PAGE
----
9 April 2021
For rural registrars, care is harder to find
Junior doctors doing their GP training rurally are less likely than their urban peers to have a personal GP, prompting concern around access to care.
These concerns are amplified by the fact that one in five junior GPs report high levels of burnout, and more than half face discrimination at work.
These findings come from the most recent instalment of the General Practitioner Registrars Australia’s (GPRA) benchmarking survey, the data for which was collected in 2019.
Survey responses stratified by rurality of training locations revealed a negative relationship between more rural locations (MM3-7) and the proportion of respondents who indicated they had their own GP.
According the GPRA, rural registrars are more likely than their urban peers to turn to colleagues, supervisors or RTOs in times of stress.
Having a personal GP has been recognised as a valuable tool to ensure doctors maintain optimal physical and mental health; the Australasian College of Sport and Exercise Physicians even offers one CPD point per year for members who visit a GP for an annual check-up.
ACRRM President Dr Sarah Chalmers told The Medical Republic that these conditions were to have likely changed since the data was originally collected.
“I would like to think the introduction of telehealth was a really good thing, not just for our registrars but for our fellows as well,” she said.
“If you have a relationship with a GP in a bigger centre, and you’ve seen them within the last 12 months, there are Medicare rebates available.”
This last point is especially important given smaller towns tend to have a more tight-knit medical community.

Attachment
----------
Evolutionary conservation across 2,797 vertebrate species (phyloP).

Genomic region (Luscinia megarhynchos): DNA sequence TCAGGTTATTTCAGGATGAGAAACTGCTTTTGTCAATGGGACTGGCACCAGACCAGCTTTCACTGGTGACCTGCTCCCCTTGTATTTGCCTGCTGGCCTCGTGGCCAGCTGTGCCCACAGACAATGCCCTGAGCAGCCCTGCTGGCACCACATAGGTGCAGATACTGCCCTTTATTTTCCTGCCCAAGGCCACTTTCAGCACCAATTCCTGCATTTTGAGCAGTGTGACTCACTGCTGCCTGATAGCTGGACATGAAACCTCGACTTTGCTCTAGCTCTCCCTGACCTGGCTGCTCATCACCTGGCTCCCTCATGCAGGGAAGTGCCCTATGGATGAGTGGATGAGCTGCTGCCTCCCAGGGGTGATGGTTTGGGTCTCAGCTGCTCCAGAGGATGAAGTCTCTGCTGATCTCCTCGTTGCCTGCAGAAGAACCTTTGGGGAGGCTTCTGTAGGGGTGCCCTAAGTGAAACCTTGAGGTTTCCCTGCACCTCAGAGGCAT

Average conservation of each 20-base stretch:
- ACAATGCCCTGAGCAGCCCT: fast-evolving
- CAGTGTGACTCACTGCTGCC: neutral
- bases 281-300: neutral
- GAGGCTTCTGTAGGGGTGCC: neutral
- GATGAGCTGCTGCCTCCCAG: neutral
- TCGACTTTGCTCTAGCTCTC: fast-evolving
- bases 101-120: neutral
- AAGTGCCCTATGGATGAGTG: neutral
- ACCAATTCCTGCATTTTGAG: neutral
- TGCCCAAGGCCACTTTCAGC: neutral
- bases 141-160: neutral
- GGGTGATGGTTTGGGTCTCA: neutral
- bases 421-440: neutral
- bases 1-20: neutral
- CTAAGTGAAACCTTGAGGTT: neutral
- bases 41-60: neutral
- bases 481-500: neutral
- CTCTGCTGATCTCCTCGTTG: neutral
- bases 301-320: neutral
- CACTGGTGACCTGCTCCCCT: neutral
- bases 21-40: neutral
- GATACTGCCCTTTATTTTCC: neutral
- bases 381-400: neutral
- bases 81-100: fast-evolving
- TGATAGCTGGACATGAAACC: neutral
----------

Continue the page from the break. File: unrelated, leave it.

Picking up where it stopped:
“There are always concerns around judgement, and these people are their peers,” Dr Chalmers said.
Although that fear of judgement may not necessarily be grounded in reality, the perception of judgement can be enough to discourage some junior GPs.
“You could be the nicest supervisor in the world, but if your registrar is aware that you sign off on their assessments, that that would definitely make things really difficult,” Dr Chalmers said.
Dr Chalmers also told Wild Health that any rural registrars in need of support could always turn to ACRRM.
“We’ll do everything that we can to ensure the placement experiences that our registrars have are as positive as possible, because I’m fairly certain that having positive experiences is a significant contributor to getting people to stay where they train,” she said.
Other findings from the GPRA report reveal that one in three GP registrars works a second job to make ends meet.
Help is also available at www.drs4drs.com.au, a program set up by the Medical Board of Australia and the AMA, now an independent subsidiary of the AMA.